Dear Liz: What designation or instructions should I make for assets (if any) which remain in my health savings account at the time of my death? Do any remaining funds go directly to my estate or am I allowed to name a beneficiary for this money? If “yes” to the beneficiary question, is the beneficiary subject to the same 10-year payout requirement that applies to most other retirement account beneficiaries? I assume that if the funds go to my estate, the estate would pay tax on the funds given I’ve never paid tax on that money.
Answer: Yes, you can name beneficiaries for health savings accounts. But the tax advantages of these plans often disappear at death.
HSAs, which are paired with high deductible health insurance plans, are known for their rare triple tax benefit. Contributions are tax-deductible and balances can grow tax-deferred, while withdrawals for qualifying medical expenses can be tax free. HSAs don’t have the “use it or lose it” clause that applies to flexible spending accounts; balances can be rolled over from year to year and invested for growth.
What’s more, the withdrawals needn’t happen in the same year you incur the medical costs. As long as you keep good records of unreimbursed medical expenses, you can use them to justify tax-free withdrawals years or even decades in the future.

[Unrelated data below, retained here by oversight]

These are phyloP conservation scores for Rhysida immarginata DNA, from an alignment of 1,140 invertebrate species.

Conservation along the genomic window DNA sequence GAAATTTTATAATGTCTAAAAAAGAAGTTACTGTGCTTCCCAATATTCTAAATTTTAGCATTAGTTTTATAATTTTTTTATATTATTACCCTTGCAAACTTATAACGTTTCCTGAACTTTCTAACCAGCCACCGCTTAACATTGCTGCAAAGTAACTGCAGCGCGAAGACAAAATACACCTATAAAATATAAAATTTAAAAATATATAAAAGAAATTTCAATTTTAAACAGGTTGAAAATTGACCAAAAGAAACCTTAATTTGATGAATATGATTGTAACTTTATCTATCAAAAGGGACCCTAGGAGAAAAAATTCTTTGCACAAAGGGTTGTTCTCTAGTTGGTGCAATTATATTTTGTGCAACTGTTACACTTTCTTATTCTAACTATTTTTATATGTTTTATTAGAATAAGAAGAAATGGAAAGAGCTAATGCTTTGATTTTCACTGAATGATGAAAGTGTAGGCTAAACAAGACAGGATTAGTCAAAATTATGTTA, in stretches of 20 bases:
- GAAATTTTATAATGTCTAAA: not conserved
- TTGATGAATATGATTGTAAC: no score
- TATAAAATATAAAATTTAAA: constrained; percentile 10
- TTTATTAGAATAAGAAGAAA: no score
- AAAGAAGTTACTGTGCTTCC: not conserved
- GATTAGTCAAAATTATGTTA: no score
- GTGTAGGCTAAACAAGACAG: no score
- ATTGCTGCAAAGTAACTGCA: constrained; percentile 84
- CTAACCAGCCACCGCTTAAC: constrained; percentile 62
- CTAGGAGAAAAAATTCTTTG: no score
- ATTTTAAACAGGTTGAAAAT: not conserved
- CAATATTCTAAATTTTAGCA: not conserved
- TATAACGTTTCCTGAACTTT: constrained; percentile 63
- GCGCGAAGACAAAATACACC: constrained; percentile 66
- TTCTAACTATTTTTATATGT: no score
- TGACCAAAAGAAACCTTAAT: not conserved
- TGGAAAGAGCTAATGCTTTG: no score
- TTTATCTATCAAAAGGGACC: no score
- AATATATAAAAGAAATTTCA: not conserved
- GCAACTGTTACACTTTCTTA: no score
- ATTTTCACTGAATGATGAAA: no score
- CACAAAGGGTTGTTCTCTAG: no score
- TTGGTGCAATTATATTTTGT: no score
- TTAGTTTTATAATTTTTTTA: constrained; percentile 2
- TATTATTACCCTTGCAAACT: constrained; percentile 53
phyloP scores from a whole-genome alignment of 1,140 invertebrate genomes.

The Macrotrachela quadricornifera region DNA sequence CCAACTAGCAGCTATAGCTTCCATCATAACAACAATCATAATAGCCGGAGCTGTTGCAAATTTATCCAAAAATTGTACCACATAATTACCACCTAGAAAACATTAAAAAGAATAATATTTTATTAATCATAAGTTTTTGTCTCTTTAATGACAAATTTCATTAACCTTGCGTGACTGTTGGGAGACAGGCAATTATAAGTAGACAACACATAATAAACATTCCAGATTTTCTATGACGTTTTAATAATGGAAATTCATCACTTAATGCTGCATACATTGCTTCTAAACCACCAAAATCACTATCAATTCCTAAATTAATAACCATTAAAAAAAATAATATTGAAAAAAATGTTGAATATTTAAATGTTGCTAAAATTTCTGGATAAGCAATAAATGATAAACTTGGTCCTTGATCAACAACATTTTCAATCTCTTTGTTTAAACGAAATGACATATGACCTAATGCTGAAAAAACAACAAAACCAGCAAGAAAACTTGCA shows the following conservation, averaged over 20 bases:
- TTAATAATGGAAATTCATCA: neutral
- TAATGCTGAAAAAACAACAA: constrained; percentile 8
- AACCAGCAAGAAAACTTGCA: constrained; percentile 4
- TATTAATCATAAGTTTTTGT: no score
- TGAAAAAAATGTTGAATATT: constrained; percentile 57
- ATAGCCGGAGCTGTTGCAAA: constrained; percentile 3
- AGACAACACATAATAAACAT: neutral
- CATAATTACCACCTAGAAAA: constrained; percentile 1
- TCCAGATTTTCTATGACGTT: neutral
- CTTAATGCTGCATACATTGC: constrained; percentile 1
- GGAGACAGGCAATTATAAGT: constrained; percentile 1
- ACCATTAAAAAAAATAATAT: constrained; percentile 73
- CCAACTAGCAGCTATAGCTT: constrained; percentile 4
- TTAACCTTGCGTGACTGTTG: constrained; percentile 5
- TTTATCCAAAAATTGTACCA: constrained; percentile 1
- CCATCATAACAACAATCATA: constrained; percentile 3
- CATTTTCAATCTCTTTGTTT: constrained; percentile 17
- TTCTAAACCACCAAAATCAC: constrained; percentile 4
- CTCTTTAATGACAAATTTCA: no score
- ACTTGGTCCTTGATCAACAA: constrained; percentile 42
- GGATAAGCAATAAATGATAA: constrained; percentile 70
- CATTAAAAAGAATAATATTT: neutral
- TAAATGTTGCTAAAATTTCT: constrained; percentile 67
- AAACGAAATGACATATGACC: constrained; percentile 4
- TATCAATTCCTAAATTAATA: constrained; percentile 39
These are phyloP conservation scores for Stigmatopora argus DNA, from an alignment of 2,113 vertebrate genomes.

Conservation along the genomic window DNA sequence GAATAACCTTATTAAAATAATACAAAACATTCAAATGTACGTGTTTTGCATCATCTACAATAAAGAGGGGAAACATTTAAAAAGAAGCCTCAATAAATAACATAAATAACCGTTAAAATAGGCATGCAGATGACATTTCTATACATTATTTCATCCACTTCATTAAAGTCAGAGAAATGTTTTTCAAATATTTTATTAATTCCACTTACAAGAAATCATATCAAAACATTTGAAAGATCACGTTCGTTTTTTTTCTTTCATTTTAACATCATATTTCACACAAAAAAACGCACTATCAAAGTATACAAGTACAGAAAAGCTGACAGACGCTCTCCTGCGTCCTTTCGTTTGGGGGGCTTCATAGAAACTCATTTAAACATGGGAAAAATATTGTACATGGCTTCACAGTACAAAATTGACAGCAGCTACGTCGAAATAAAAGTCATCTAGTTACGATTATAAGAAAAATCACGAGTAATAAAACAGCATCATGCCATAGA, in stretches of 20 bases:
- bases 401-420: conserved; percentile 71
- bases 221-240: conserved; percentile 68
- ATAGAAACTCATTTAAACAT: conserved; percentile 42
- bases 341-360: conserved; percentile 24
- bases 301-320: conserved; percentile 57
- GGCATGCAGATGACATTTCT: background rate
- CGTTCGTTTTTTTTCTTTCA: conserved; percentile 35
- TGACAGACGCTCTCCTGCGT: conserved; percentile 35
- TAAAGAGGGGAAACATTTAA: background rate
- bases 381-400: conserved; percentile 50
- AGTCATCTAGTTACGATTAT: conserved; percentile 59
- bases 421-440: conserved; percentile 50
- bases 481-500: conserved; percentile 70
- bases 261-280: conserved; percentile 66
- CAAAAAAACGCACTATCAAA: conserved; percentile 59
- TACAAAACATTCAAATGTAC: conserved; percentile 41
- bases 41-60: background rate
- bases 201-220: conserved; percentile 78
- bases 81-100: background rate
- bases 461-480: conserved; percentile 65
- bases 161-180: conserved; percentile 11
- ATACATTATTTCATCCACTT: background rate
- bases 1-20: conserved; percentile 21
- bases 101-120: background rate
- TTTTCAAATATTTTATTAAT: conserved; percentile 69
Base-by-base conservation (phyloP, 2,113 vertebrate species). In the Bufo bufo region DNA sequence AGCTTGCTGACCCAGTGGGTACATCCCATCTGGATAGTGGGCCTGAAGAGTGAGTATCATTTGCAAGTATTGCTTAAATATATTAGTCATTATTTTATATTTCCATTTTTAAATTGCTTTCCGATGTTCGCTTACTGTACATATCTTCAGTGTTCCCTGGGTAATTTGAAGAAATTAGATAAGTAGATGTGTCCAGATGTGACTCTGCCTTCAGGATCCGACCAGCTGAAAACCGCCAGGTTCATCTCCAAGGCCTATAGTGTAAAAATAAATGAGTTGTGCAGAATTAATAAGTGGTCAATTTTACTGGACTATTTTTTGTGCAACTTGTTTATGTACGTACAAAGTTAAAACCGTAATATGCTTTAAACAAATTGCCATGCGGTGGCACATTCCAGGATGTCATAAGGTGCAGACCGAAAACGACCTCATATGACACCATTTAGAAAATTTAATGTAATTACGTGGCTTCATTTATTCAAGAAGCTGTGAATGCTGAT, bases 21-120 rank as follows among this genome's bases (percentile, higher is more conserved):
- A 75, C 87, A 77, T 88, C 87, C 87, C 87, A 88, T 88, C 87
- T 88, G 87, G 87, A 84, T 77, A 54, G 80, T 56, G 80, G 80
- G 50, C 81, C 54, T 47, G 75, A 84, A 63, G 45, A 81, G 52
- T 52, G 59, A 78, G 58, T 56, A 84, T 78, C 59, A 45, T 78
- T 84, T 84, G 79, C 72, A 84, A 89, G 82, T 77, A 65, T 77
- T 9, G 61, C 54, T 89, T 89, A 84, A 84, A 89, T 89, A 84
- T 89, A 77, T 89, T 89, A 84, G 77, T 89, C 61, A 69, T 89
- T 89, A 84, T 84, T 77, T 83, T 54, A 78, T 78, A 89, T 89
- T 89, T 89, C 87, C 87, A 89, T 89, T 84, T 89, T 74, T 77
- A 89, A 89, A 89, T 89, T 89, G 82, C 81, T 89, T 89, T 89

As a result, many people who can afford to pay medical expenses with other funds use their HSAs as a kind of supplemental retirement fund. There are no required minimum withdrawals, and it can be tempting to leave balances in an HSA as long as possible.
If you’re married and name your spouse as your beneficiary, that may not be a problem. Spouses who inherit HSAs can opt to treat the account as their own, which means they can make tax-free withdrawals to pay for qualified medical expenses.
Other beneficiaries, though, will be required to empty the accounts and pay income tax on the withdrawals. These withdrawals won’t be penalized, but they also can’t be delayed. By contrast, non-spouse beneficiaries typically have 10 years to empty most inherited retirement plan accounts.
If you don’t name a beneficiary, any remaining funds in the account will be paid to your estate and taxed on your final income tax return.
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